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This seems like something neat that might be "built into" jQuery but I think it's still worth asking.

I have a problem where that can easily be solved by iterating through all the children of a element. I've recently discovered I need to account for the cases where I would need to do a level or two deeper than the "1 level" (just calling .children() once) I am currently doing.

jQuery.each(divToLookAt.children(), function(index, element)
    {
        //do stuff
    }
    );  

This is what I'm current doing. To go a second layer deep, I run another loop after doing stuff code for each element.

jQuery.each(divToLookAt.children(), function(index, element)
{
     //do stuff
    jQuery.each(jQuery(element).children(), function(indexLevelTwo, elementLevelTwo)
    {
        //do stuff
    }
    );  
}
);

If I want to go yet another level deep, I have to do this all over again.

This is clearly not good. I'd love to declare a "level" variable and then have it all take care of. Anyone have any ideas for a clean efficient jQueryish solution?

Thanks!

share|improve this question
    
What is it that you look for in the elemtns? –  amosrivera Jan 17 '11 at 22:33
    
+1 because I'm surprised jquery doesn't have a native selector for this, and because I kinda miss manual dom traversal lol. –  goat Jan 17 '11 at 23:13

5 Answers 5

up vote 5 down vote accepted

This is an awesome question because of the levels deep catch. Check out the fiddle.

Converted this to a plugin.

Activate

$('#div').goDeep(3, function(deep){ // $.fn.goDeep(levels, callback)
    // do stuff on `this`
});

Plugin

$.fn.goDeep = function(levels, func){
    var iterateChildren = function(current, levelsDeep){
        func.call(current, levelsDeep);

        if(levelsDeep > 0)
            $.each(current.children(), function(index, element){
                iterateChildren($(element), levelsDeep-1);
            });
    };

    return this.each(function(){
        iterateChildren($(this), levels);
    });
};
share|improve this answer
    
Make it just filter stuff out instead of being some limited capability visitor. More jquery'ish/flexible imo. –  goat Jan 17 '11 at 23:15
    
@chris - I cannot see how getting all elements withing a container, then filtering based on a dynamic selector could be more flexible/efficient –  Josiah Ruddell Jan 17 '11 at 23:22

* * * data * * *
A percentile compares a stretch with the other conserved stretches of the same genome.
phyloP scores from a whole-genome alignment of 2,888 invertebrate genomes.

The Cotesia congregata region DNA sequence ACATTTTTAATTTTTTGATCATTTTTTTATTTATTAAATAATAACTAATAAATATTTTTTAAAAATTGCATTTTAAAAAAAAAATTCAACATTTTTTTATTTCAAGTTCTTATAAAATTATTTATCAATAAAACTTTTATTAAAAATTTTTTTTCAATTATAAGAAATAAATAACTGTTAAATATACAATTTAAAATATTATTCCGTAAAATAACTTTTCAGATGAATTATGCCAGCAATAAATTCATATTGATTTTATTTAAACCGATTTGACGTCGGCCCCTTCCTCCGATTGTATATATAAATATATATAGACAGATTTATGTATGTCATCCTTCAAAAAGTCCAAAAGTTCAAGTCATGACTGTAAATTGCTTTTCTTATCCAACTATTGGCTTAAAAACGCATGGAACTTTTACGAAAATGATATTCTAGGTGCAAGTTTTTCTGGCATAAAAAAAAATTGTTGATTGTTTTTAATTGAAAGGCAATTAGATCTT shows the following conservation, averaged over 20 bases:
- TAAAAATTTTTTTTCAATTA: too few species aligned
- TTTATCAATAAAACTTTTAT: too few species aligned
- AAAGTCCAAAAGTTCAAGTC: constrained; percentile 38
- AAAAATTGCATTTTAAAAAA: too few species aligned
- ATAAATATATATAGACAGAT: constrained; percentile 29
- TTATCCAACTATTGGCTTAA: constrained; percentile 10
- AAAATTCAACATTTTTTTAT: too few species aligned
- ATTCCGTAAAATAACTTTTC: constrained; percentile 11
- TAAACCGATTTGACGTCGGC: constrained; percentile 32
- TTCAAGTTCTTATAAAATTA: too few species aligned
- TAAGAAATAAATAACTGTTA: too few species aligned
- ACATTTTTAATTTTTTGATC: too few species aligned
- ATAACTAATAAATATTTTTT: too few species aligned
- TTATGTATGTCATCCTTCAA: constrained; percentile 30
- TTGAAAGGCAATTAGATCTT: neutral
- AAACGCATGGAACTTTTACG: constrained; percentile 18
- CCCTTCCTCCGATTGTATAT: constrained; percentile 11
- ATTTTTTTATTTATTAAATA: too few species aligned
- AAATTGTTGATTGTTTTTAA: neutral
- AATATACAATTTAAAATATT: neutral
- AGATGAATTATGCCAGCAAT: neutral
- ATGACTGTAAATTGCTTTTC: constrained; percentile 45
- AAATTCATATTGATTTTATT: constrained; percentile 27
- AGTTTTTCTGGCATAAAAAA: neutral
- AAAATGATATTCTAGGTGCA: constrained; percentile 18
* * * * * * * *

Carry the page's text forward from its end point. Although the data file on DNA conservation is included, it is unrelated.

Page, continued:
This question is awesome :-)

If you know your DOM is not too gigantic, you could just find all the descendants and filter out the ones that don't qualify:

var $parent = $('#parent');
var $childrenWithinRange = $parent.find('*').filter(function() {
  return $(this).parents('#parent').length < yourMaxDepth;
});

After that, the jQuery instance "$childrenWithinRange" would be all the child nodes of that parent <div> that are within some maximum depth. If you wanted exactly that depth, you'd switch "<" to "===". I may be off by one somewhere.

share|improve this answer
    
+1 This is how I would do it, unless I felt I'd be filtering out way too much stuff do to very deep descendants. –  goat Jan 17 '11 at 23:10

You should be able to just do it with the all-selector(docs), the child-selector(docs) and multiple-selector(docs) like this:

Example: http://jsfiddle.net/mDu9q/1/

$('#start > *,#start > * > *,#start > * > * > *').doSomething();

...or if you only wanted to target the children 3 levels deep, you could do this:

Example: http://jsfiddle.net/mDu9q/2/

$('#start > * > * > *').doSomething();

Both of these selectors are valid for querySelectorAll, which means big performance boost in supported browsers.

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The question sounds like the answer could be XPATH. I'm not well informed about the browser-support, but in XPATH you only need to create a path like

/*/*/*/*
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var lvlFunc = function(elmt, depth) {
    if(depth > 0) {
        elmt.children().each(function(i, e){
            // do stuff on the way down
            lvlFunc($(this), --depth);
            // do stuff on the way out
        });
        // do stuff
    }
};

lvlFunc(divToLookAt, 3);

Make sure that you put your "do stuff" code in the right location if matters which order the "stuff" is performed in.

share|improve this answer
1  
--depth will not work fyi –  Josiah Ruddell Jan 17 '11 at 22:58

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